Dear ITV

Written by Glen Ocsko on . Posted in Our blog

Dear ITV,

On Thursday 1 March you broadcast a show which aimed to compare the differences between working for the public sector and the private sector, and claimed to work out who actually has the better deal.  As you may be able to tell from the title of this blog we are pretty interested in this area of discussion, so settled down in front of the tv with our dinners on our laps and eagerly awaited what we expected would be some in-depth and even handed analysis.

It’s worth saying that we weren’t all at the same place (WLLG Towers is after all a fictional headquarters of a web-based group of anonymous individuals), but you may be surprised to hear that the various authors of this blog soon got in contact with each other and shared their impressions of your investigation and findings.  And would you like to know what our considered opinion of your efforts is?

Well, even if you don’t we are going to tell you.  If you are interested in hearing only positive feedback then, like your editing of the Blur show at the Brits, you’d better cut to an all too frequent ad break now.


We are appalled at your attempt to address what is a complicated and hugely important divide in society through this amateurish piece of diet journalism that would have even Rupert Murdoch thinking “perhaps we didn’t go about this the right way”.  The show (we refuse to grace it with the title of ‘journalistic piece’) had not a single redeeming quality, provided inaccurate and misleading information to its audience and in its own (hopefully small) way contributed to the growing levels of acrimony and bitterness between workers from two interdependent and equally hard working sectors.  There are many, many things which were wrong with it, and we would like to take the opportunity through this open letter to share a few of them with you.

To start with, you took apples and pears and then compared them to see which would make a better car engine.  Your decision to push for a like-for-like comparison between officers from the two sectors by taking a middle management HR officer and comparing them to the owner of a £15m business, each with hugely differing outlooks, responsibilities, backgrounds and drivers for their work (both personal and professional) could at best be described as shoddy, though incompetent would arguably be closer to the mark.  Your ‘reporter’ (although I’m sure we could have thought up a few more appropriate titles for them) then proceeded to ask such leading questions from such obvious angles that it felt as if they were taking a leaf directly from the interviewing skills of Ali G.  It seemed that every point they made was straight from a book of myths and fallacies which bear little relation to actual fact but are as embedded in the public psyche as the Loch Ness monster.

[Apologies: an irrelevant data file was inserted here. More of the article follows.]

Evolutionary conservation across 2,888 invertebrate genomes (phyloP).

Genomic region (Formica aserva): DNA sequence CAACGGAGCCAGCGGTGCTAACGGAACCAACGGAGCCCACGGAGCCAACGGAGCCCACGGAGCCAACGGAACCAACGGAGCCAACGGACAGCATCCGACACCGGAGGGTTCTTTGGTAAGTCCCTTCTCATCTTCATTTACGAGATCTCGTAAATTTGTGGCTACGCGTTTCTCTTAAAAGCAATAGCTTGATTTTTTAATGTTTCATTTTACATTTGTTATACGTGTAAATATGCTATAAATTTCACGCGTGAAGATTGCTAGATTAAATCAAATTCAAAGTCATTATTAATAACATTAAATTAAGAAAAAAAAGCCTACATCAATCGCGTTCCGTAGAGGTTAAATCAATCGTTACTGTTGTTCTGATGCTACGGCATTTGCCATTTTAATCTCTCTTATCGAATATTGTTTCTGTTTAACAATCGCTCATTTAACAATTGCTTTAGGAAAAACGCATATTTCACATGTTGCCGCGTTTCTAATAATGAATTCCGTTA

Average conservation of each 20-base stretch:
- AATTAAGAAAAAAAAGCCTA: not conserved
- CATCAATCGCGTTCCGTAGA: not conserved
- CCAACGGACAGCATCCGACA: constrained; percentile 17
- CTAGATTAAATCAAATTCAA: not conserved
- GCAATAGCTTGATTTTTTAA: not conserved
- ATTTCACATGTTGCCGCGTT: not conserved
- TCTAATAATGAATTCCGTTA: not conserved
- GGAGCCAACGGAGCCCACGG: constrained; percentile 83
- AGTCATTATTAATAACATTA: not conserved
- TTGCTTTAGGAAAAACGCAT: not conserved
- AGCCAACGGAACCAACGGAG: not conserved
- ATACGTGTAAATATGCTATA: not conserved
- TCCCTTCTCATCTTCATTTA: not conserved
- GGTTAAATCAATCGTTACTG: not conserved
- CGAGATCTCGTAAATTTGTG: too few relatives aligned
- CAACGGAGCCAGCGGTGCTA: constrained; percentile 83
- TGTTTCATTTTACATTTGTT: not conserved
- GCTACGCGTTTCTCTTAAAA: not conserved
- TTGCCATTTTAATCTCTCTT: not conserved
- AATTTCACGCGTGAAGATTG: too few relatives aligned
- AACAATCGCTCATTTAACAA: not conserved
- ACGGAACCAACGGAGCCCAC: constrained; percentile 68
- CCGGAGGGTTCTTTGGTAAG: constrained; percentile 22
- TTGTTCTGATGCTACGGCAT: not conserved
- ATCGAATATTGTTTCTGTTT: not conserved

The assertation that all public sector workers have a gold plated pension – a phrase used repeatedly without any real explanation of what it actually meant – is misleading at the very least.  Basic research (which can be done via a wonderful new tool called the internet) would show that modern pension schemes are anything but gold plated; in fact, besides those who reach the very top of the ladder most public sector workers look forward to a meagre package which will allow them to live in relative comfort but not anything that could be described as outright luxury.  If you were trying to offer direct comparisons, then compare the large pensions of top level local government officers with those offered to CEOs of similar sized corporations; it’s not much of a limb for us to go out on here, as you’ll soon find that even at this end of the scale local government officers have a rough deal.

Another ‘fact’ was that private sector workers put up for long days but are rewarded with company cars, expenses, higher wages and bonuses.  My private sector working wife, who incidentally works as a sales assistant in a high street shop, would like to know when to expect any one of these compensating factors.  She sometimes does the long hours you claim are the norm, but often works just to her shift hours, takes the bus to work, has to pay for her uniform (which can hardly be described as a non-work item) and her bonus scheme (which three years ago afforded her a wonderful cheque to the grand sum of £16.51p) was stopped when her company started to feel the pinch.

The claim that public sector officers work only to their hours, take long breaks in the day and clock off at 4.00pm is frankly ludicrous and borderline offensive.  The actor who portrayed this smug, self satisfied and seemingly content jobsworth in your show quite simply can never have met any social worker, nurse, bin collector, teacher or any other of the hundreds of roles undertaken constantly which require an attitude which is anything but smug.  Those who are motivated by the need to serve their community often go above and beyond any call of duty to deliver services for their client groups; to infer otherwise is insulting.